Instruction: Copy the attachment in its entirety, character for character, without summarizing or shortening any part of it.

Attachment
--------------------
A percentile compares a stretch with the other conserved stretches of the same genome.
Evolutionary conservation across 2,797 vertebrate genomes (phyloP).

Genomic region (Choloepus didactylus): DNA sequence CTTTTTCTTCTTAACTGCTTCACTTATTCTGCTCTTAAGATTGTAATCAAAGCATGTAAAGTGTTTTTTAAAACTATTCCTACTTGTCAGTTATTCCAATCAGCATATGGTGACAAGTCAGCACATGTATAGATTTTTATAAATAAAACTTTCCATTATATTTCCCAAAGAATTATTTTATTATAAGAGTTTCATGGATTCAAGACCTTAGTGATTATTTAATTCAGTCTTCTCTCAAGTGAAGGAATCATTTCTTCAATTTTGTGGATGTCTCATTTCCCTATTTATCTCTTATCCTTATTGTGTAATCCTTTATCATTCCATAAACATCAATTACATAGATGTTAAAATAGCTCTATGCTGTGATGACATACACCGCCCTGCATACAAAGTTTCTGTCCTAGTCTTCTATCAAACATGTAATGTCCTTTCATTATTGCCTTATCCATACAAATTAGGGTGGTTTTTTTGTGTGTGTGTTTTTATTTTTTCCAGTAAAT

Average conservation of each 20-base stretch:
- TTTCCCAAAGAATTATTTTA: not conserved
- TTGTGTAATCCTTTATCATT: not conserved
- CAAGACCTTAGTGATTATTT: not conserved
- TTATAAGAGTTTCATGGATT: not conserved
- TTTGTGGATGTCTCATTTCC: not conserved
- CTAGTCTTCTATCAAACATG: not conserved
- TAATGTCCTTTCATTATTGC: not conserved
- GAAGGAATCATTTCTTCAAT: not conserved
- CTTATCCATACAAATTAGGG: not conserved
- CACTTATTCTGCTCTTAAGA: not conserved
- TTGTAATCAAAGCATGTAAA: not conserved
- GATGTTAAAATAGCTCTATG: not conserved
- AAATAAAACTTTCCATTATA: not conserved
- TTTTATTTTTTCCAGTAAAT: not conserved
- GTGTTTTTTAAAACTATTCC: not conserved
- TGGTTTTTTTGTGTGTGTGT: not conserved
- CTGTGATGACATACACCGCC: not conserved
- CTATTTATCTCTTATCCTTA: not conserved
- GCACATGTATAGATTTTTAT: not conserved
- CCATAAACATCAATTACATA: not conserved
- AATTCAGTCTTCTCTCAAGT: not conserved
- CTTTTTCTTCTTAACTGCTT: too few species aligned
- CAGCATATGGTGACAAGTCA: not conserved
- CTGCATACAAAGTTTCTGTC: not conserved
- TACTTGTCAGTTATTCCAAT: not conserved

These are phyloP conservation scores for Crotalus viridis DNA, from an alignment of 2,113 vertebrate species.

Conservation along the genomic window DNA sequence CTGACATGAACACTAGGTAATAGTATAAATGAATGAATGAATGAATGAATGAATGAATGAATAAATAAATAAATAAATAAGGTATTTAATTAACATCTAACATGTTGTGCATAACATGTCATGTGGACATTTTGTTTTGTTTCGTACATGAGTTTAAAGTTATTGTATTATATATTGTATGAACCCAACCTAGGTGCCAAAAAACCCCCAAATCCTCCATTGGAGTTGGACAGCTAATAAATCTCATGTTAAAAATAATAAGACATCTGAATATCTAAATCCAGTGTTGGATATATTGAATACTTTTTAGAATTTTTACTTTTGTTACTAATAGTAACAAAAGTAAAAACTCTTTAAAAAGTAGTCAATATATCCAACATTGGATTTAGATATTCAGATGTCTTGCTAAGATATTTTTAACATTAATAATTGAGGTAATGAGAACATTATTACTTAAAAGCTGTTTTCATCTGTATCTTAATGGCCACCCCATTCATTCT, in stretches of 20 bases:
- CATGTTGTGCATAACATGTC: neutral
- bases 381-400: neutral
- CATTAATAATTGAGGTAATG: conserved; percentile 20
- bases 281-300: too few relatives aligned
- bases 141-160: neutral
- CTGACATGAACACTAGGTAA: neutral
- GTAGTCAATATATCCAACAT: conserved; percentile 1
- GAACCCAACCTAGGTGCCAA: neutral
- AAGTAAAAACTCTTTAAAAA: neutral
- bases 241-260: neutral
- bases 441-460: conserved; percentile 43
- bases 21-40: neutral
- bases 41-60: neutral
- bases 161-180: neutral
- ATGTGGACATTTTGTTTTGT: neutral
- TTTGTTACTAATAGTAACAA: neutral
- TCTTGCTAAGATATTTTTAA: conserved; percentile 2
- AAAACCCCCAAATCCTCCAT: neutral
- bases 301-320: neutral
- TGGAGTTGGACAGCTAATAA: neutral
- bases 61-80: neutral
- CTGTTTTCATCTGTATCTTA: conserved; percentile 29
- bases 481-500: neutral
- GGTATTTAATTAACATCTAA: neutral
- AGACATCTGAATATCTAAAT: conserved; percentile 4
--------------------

A percentile compares a stretch with the other conserved stretches of the same genome.
Evolutionary conservation across 2,797 vertebrate genomes (phyloP).

Genomic region (Choloepus didactylus): DNA sequence CTTTTTCTTCTTAACTGCTTCACTTATTCTGCTCTTAAGATTGTAATCAAAGCATGTAAAGTGTTTTTTAAAACTATTCCTACTTGTCAGTTATTCCAATCAGCATATGGTGACAAGTCAGCACATGTATAGATTTTTATAAATAAAACTTTCCATTATATTTCCCAAAGAATTATTTTATTATAAGAGTTTCATGGATTCAAGACCTTAGTGATTATTTAATTCAGTCTTCTCTCAAGTGAAGGAATCATTTCTTCAATTTTGTGGATGTCTCATTTCCCTATTTATCTCTTATCCTTATTGTGTAATCCTTTATCATTCCATAAACATCAATTACATAGATGTTAAAATAGCTCTATGCTGTGATGACATACACCGCCCTGCATACAAAGTTTCTGTCCTAGTCTTCTATCAAACATGTAATGTCCTTTCATTATTGCCTTATCCATACAAATTAGGGTGGTTTTTTTGTGTGTGTGTTTTTATTTTTTCCAGTAAAT

Average conservation of each 20-base stretch:
- TTTCCCAAAGAATTATTTTA: not conserved
- TTGTGTAATCCTTTATCATT: not conserved
- CAAGACCTTAGTGATTATTT: not conserved
- TTATAAGAGTTTCATGGATT: not conserved
- TTTGTGGATGTCTCATTTCC: not conserved
- CTAGTCTTCTATCAAACATG: not conserved
- TAATGTCCTTTCATTATTGC: not conserved
- GAAGGAATCATTTCTTCAAT: not conserved
- CTTATCCATACAAATTAGGG: not conserved
- CACTTATTCTGCTCTTAAGA: not conserved
- TTGTAATCAAAGCATGTAAA: not conserved
- GATGTTAAAATAGCTCTATG: not conserved
- AAATAAAACTTTCCATTATA: not conserved
- TTTTATTTTTTCCAGTAAAT: not conserved
- GTGTTTTTTAAAACTATTCC: not conserved
- TGGTTTTTTTGTGTGTGTGT: not conserved
- CTGTGATGACATACACCGCC: not conserved
- CTATTTATCTCTTATCCTTA: not conserved
- GCACATGTATAGATTTTTAT: not conserved
- CCATAAACATCAATTACATA: not conserved
- AATTCAGTCTTCTCTCAAGT: not conserved
- CTTTTTCTTCTTAACTGCTT: too few species aligned
- CAGCATATGGTGACAAGTCA: not conserved
- CTGCATACAAAGTTTCTGTC: not conserved
- TACTTGTCAGTTATTCCAAT: not conserved

These are phyloP conservation scores for Crotalus viridis DNA, from an alignment of 2,113 vertebrate species.

Conservation along the genomic window DNA sequence CTGACATGAACACTAGGTAATAGTATAAATGAATGAATGAATGAATGAATGAATGAATGAATAAATAAATAAATAAATAAGGTATTTAATTAACATCTAACATGTTGTGCATAACATGTCATGTGGACATTTTGTTTTGTTTCGTACATGAGTTTAAAGTTATTGTATTATATATTGTATGAACCCAACCTAGGTGCCAAAAAACCCCCAAATCCTCCATTGGAGTTGGACAGCTAATAAATCTCATGTTAAAAATAATAAGACATCTGAATATCTAAATCCAGTGTTGGATATATTGAATACTTTTTAGAATTTTTACTTTTGTTACTAATAGTAACAAAAGTAAAAACTCTTTAAAAAGTAGTCAATATATCCAACATTGGATTTAGATATTCAGATGTCTTGCTAAGATATTTTTAACATTAATAATTGAGGTAATGAGAACATTATTACTTAAAAGCTGTTTTCATCTGTATCTTAATGGCCACCCCATTCATTCT, in stretches of 20 bases:
- CATGTTGTGCATAACATGTC: neutral
- bases 381-400: neutral
- CATTAATAATTGAGGTAATG: conserved; percentile 20
- bases 281-300: too few relatives aligned
- bases 141-160: neutral
- CTGACATGAACACTAGGTAA: neutral
- GTAGTCAATATATCCAACAT: conserved; percentile 1
- GAACCCAACCTAGGTGCCAA: neutral
- AAGTAAAAACTCTTTAAAAA: neutral
- bases 241-260: neutral
- bases 441-460: conserved; percentile 43
- bases 21-40: neutral
- bases 41-60: neutral
- bases 161-180: neutral
- ATGTGGACATTTTGTTTTGT: neutral
- TTTGTTACTAATAGTAACAA: neutral
- TCTTGCTAAGATATTTTTAA: conserved; percentile 2
- AAAACCCCCAAATCCTCCAT: neutral
- bases 301-320: neutral
- TGGAGTTGGACAGCTAATAA: neutral
- bases 61-80: neutral
- CTGTTTTCATCTGTATCTTA: conserved; percentile 29
- bases 481-500: neutral
- GGTATTTAATTAACATCTAA: neutral
- AGACATCTGAATATCTAAAT: conserved; percentile 4